By Megan Gannon
Coveted by exotic pet dealers and handbag-makers, colorful monitor lizards in Southeast Asia may be facing more serious conservation threats than thought, researchers say.
Monitor lizards are a group of strong-bodied, intelligent mostly carnivorous reptiles, including the fearsome Komodo dragon, the world's largest living lizard, which can grow to a length of 10 feet (3 meters).
They are most diverse in Southeast Asia and New Guinea, and despite their size, several monitor lizard species have eluded scientists until only recently in the region. In 2010, for example, scientists discovered three new species in the Philippines, including the gold-flecked, roughly 6-foot-long (1.8-meter) Varanus bitatawa.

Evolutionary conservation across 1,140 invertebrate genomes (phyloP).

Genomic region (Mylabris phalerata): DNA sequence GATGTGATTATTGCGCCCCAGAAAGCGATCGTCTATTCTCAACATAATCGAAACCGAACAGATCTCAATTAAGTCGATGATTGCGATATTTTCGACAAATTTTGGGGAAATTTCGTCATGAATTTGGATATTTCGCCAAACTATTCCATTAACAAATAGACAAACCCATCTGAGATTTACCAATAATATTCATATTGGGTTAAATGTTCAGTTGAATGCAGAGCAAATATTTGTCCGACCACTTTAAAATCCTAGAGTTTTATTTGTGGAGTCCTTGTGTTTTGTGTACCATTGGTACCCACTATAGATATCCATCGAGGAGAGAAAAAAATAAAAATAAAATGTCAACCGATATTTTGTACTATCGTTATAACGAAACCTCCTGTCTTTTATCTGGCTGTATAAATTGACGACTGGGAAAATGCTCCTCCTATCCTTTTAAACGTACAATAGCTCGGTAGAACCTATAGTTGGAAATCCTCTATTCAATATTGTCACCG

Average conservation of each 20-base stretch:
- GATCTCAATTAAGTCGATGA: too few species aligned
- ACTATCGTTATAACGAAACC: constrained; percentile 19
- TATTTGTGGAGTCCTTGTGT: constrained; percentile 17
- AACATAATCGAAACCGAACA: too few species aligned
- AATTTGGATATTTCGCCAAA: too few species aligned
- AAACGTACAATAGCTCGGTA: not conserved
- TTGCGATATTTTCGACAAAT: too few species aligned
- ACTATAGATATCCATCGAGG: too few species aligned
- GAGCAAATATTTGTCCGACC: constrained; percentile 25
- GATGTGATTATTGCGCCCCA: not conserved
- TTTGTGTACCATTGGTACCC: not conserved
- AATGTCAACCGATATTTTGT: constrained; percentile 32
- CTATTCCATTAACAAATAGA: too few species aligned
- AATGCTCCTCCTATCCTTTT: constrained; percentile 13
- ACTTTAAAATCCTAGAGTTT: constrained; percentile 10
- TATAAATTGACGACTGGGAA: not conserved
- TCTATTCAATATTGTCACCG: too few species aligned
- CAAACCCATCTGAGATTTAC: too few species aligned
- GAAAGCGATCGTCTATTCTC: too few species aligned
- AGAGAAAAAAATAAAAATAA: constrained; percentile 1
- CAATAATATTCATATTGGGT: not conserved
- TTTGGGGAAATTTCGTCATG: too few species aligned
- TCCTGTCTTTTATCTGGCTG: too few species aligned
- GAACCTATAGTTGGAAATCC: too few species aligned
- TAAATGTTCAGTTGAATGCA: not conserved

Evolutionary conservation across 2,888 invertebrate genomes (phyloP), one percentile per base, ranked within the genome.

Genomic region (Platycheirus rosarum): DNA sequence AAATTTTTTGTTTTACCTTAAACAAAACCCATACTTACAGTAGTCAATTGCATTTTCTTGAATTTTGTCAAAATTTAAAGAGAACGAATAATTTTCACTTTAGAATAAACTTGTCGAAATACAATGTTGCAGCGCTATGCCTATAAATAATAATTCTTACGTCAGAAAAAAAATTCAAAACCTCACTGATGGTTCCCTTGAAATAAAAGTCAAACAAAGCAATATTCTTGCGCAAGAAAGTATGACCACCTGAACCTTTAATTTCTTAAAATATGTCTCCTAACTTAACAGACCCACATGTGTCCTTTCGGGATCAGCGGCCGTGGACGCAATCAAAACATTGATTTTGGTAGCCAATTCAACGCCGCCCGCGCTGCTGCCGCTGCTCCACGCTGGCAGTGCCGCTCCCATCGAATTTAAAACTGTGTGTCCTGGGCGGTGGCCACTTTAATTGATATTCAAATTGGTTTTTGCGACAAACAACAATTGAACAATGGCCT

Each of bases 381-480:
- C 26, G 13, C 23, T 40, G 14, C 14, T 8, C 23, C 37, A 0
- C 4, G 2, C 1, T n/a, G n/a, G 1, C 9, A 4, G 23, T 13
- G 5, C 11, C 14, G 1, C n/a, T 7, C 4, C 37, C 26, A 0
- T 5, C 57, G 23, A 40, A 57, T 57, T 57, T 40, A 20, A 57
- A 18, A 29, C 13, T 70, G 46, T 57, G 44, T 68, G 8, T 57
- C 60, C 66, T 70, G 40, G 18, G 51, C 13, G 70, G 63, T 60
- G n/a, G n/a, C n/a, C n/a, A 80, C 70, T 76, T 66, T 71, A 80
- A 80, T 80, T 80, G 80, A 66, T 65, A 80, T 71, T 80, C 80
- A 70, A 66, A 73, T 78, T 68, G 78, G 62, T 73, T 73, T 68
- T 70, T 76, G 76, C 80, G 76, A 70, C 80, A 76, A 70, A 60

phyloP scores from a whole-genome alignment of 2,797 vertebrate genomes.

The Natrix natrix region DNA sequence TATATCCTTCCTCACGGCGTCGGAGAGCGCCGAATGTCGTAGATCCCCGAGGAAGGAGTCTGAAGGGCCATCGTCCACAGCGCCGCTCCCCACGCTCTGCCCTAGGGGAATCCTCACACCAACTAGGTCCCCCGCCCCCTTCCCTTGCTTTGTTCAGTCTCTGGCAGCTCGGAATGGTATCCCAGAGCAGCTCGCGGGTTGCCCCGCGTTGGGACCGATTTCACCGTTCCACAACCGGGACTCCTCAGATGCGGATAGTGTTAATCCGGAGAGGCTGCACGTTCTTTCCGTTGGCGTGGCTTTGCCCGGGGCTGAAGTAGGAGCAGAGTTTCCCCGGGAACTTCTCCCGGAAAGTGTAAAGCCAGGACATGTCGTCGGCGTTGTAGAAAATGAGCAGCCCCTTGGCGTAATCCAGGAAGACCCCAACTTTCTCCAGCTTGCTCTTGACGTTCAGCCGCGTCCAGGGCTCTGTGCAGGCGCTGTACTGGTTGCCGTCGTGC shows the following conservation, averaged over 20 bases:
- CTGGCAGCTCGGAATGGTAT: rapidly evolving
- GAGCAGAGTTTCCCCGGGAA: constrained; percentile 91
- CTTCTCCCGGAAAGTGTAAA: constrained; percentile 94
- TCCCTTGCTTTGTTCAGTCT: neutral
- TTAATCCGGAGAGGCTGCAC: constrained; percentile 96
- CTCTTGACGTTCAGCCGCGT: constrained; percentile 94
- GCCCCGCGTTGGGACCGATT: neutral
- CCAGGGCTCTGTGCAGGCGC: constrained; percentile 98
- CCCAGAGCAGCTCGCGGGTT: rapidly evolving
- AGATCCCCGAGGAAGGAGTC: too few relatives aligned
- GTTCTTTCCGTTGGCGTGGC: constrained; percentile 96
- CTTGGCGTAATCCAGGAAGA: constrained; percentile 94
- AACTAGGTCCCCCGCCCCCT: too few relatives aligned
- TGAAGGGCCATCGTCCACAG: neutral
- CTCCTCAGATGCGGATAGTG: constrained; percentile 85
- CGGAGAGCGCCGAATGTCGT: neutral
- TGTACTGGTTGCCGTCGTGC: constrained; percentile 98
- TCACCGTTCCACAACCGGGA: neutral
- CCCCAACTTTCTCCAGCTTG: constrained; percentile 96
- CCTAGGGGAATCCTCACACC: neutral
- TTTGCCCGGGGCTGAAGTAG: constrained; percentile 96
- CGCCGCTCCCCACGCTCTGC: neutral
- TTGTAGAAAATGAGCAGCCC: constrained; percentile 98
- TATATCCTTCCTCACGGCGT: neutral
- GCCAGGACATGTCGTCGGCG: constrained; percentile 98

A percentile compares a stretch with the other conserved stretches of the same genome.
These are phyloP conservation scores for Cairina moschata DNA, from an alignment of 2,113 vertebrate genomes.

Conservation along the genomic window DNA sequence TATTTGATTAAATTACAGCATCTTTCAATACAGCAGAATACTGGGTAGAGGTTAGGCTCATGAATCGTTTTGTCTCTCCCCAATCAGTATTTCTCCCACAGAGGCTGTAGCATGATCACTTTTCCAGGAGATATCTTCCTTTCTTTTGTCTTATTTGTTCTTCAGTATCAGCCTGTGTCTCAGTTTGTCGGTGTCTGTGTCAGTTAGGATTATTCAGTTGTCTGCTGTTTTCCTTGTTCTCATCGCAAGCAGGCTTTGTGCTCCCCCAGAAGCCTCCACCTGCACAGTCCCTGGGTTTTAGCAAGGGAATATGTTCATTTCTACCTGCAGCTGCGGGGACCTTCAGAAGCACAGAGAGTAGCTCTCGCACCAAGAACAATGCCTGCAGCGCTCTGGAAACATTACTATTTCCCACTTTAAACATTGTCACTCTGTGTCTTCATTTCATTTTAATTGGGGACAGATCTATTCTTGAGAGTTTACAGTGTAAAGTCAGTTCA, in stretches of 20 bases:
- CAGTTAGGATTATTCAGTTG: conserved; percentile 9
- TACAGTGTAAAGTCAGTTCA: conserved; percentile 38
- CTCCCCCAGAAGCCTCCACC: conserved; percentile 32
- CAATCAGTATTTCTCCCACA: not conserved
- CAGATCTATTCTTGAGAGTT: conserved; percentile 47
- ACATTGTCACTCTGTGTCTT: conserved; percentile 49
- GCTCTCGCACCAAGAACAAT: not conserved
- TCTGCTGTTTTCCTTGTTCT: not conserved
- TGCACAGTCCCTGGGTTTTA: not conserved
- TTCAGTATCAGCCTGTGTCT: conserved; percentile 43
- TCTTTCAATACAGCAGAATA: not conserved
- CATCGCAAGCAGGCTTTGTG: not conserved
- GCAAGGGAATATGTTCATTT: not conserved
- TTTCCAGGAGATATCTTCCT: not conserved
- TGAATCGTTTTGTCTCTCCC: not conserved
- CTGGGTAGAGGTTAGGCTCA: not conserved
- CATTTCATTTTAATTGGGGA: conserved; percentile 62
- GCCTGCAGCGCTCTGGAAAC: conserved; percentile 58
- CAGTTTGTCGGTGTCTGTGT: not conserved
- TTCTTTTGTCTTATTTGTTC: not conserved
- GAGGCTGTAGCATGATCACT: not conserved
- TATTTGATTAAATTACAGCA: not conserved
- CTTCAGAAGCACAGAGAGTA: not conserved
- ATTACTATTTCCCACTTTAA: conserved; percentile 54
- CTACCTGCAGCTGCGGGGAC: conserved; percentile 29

Some laws are in place to protect the dragon-like creatures from unsustainable hunting and harvesting for the exotic pet trade. But a new study warns that dealers may be overexploiting the reptiles, taking advantage of the scant information conservations have on many of these species in the wild.
In a report in the journal Herpetological Conservation and Biology, researchers assessed the distribution, threats and conservation status of species of monitor lizards that live in Southeast Asia and New Guinea. More....